Turkey Hunting in Southeast Kansas

Ready for some turkey hunting in southeast Kansas? The National Wild Turkey Federation (NWTF) has listed Toronto Kansas as one of the state’s top-picks for public hunting opportunities. With 4,600 acres of land and water for public hunting around Toronto and thousands more close by at the Woodson Wildlife area there are certainly plenty options for public duck hunting. Snag Hollow has a great setup for turkey hunters. We’d love to have you here.

turkey hunting in southeast kansas

Turkey hunting in southeast Kansas has two seasons, Spring and Fall. Some new rules were applied in 2020 and are listed below.

  • The fall season has been reduced to 41 days in all open units.
  • Bag limits in Units 3, 5, and 6 (Northeast, Southcentral, and Southeast) have been reduced from two turkeys to one turkey. This change is effective beginning with the spring 2020 season.
  • Game tags – which allow the take of a second turkey – will not be valid in Units 3, 5, and 6. This change is effective beginning with the spring 2020 season.

Cool Facts About Turkeys – All About Birds

  • The Wild Turkey and the Muscovy Duck are the only two domesticated birds native to the New World.
  • In the early 1500s, European explorers brought home Wild Turkeys from Mexico, where native people had domesticated the birds centuries earlier. Turkeys quickly became popular on European menus thanks to their large size and rich taste from their diet of wild nuts. Later, when English colonists settled on the Atlantic Coast, they brought domesticated turkeys with them.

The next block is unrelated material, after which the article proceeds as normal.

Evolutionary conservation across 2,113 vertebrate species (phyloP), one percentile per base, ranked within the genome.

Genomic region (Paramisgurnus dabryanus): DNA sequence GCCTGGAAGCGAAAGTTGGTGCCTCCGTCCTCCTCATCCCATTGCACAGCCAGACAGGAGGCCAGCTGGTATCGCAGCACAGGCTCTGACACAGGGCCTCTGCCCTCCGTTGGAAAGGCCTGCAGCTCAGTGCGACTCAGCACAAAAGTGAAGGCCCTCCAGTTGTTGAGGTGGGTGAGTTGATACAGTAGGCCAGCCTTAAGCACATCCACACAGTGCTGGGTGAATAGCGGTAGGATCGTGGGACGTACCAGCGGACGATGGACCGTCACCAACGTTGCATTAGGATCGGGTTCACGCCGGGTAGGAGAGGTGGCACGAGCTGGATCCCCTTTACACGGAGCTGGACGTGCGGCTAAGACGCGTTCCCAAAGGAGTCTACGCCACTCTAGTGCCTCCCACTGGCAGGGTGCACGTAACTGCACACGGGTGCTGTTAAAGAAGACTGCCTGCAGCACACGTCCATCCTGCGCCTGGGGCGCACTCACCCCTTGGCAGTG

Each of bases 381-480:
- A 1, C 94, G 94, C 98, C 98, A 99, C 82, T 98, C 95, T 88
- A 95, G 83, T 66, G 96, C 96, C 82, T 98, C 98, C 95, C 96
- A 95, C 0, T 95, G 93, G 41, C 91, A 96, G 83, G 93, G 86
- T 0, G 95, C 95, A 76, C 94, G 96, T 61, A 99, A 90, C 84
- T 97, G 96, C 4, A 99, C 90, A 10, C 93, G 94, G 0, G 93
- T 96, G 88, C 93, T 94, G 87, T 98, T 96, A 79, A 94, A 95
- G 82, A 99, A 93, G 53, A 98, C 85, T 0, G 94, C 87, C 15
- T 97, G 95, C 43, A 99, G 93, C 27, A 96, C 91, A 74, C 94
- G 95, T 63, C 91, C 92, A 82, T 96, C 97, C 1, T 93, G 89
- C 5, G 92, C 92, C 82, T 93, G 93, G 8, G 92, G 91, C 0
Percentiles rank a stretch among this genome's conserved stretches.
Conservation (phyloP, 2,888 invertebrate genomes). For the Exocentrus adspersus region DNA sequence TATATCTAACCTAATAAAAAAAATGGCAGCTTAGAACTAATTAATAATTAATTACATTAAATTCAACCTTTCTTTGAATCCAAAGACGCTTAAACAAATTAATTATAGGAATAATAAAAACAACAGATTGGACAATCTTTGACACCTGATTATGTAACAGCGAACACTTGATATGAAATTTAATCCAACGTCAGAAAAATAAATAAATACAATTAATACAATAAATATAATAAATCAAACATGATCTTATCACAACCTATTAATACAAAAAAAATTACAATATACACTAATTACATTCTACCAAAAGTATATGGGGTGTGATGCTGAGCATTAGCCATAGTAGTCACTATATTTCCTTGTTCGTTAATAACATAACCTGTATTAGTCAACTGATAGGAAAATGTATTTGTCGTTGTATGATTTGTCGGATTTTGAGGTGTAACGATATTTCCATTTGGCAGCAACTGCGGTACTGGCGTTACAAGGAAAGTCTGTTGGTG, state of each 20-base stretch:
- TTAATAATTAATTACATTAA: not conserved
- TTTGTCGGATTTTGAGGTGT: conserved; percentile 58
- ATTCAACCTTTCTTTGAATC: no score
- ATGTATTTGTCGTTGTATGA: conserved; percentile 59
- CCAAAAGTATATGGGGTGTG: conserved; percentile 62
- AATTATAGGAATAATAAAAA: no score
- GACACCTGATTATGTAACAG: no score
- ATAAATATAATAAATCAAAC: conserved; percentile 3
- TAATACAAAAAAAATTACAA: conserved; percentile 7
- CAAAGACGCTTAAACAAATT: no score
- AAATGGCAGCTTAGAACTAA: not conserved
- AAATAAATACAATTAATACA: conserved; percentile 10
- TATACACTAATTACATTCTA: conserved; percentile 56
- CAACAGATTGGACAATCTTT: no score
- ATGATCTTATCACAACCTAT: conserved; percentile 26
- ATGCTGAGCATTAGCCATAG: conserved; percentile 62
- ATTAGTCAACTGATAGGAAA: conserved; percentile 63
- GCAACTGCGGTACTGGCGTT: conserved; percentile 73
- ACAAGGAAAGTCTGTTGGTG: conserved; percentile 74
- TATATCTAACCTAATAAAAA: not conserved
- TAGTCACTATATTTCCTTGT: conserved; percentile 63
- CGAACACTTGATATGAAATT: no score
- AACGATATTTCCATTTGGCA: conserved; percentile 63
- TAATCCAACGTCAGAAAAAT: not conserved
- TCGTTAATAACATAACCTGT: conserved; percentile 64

• The English name of the bird may be a holdover from early shipping routes that passed through the country of Turkey on their way to delivering the birds to European markets.
  • Male Wild Turkeys provide no parental care. Newly hatched chicks follow the female, who feeds them for a few days until they learn to find food on their own. As the chicks grow, they band into groups composed of several hens and their broods. Winter groups sometimes exceed 200 turkeys.
  • As Wild Turkey numbers dwindled through the early twentieth century, people began to look for ways to reintroduce this valuable game bird. Initially they tried releasing farm turkeys into the wild but those birds didn’t survive. In the 1940s, people began catching wild birds and transporting them to other areas. Such transplantations allowed Wild Turkeys to spread to all of the lower 48 states (plus Hawaii) and parts of southern Canada.
  • Because of their large size, compact bones, and long-standing popularity as a dinner item, turkeys have a better known fossil record than most other birds. Turkey fossils have been unearthed across the southern United States and Mexico, some of them dating from more than 5 million years ago.
  • When they need to, Turkeys can swim by tucking their wings in close, spreading their tails, and kicking.
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